Jindal shames Planned Parenthood


Louisiana Gov. Bobby Jindal speaks with supporters on July 21, 2015 at the Oakwood Community Center in Ames.

Shannon Mccarty

Louisiana Gov. Bobby Jindal discussed social issues and the recent allegations against Planned Parenthood, calling the content of the hidden camera video’s “horrific.”

Jindal, who was at the Oakwood Community Center in Ames on Tuesday, is one of 16 Republican candidates running for the 2016 presidential nomination. The governor has recently committed to visiting all of Iowa’s 99 counties. Story County was No. 12.

A hidden camera video featuring a Planned Parenthood official discussing the cost of transferring fetal tissue to biomedical research facilities. Planned Parenthood claims the video was edited to make it look bad, and the prices that were discussed were for shipping costs. It’s illegal to sell fetal material for a profit.

On Tuesday, a second hidden camera video of Planned Parenthood employees discussing money associated with aborted fetus tissue and organs was released.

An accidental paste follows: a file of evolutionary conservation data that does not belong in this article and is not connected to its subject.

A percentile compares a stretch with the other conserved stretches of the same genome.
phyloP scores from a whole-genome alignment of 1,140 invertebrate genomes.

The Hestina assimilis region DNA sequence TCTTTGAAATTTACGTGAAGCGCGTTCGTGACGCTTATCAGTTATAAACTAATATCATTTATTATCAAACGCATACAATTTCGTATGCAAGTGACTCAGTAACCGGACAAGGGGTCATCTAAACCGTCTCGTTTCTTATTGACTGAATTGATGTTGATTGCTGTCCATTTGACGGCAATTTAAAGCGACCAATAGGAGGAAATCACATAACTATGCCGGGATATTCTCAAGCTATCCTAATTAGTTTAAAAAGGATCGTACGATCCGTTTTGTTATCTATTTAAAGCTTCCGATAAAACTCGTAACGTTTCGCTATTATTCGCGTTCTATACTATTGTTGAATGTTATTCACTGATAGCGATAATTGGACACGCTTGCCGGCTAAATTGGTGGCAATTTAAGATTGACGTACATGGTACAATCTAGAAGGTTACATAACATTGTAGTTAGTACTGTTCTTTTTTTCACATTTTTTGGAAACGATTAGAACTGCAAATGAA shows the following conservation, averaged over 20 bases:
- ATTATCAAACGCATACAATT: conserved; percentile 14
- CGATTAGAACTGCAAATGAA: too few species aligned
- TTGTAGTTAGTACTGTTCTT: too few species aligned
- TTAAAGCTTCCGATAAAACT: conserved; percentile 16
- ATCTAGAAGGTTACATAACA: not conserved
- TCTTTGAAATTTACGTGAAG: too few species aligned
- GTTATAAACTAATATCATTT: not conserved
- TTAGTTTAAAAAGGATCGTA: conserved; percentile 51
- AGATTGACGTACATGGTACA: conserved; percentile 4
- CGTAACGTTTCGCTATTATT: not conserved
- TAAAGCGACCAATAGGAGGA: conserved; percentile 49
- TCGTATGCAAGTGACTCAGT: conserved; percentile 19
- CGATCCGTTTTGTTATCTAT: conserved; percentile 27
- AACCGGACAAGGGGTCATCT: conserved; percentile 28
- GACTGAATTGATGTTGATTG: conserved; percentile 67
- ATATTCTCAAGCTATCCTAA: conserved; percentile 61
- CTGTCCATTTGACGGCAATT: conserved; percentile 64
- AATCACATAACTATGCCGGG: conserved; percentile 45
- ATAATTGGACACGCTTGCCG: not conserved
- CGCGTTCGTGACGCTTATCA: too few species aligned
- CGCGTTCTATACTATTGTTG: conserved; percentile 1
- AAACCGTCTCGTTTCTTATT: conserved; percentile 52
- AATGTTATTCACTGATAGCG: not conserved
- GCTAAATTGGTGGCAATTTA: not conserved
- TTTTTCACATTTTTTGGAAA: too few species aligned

Both videos were released by the anti-abortion group The Center for Medical Progress. The group is accusing Planned Parenthood in the illegal act of selling fetus organs and tissue.

Jindal said the second video was “as horrific as the first” and called for Congress to immediately cut all federal support of Planned Parenthood.

“Louisiana has been voted most pro-life state 6 years in a row,” Jindal said.

Jindal told the crowd about how Louisiana has launched an investigation into Planned Parenthood along with Texas.

Jindal also said he wanted to know where the Democrats stand on the issue.

He called the video “just barbaric” and said a culture needs to be created in which innocent lives are cared about.  

In response to the recent same-sex marriage ruling by the Supreme Court, Jindal said he would “downsize” the court as president.

“There’s three justices I wouldn’t mind keeping,” Jindal said.

He went on to say the court decision was unconstitutional and an assault on religious liberty.  

“For me marriage always has and always will be between a man and a woman,” Jindal said.

Jindal said those on the other side are trying to take God out of the public square.

“The United States of America did not create religious liberty. Religious liberty created the United States of America,” Jindal said.

The governor also condemned government entities such as the IRS and the EPA. 

As for the first four things Jindal would do as president: repeal Obamacare, secure borders, shrink federal government and grow private sector economy, and reinvest in the military.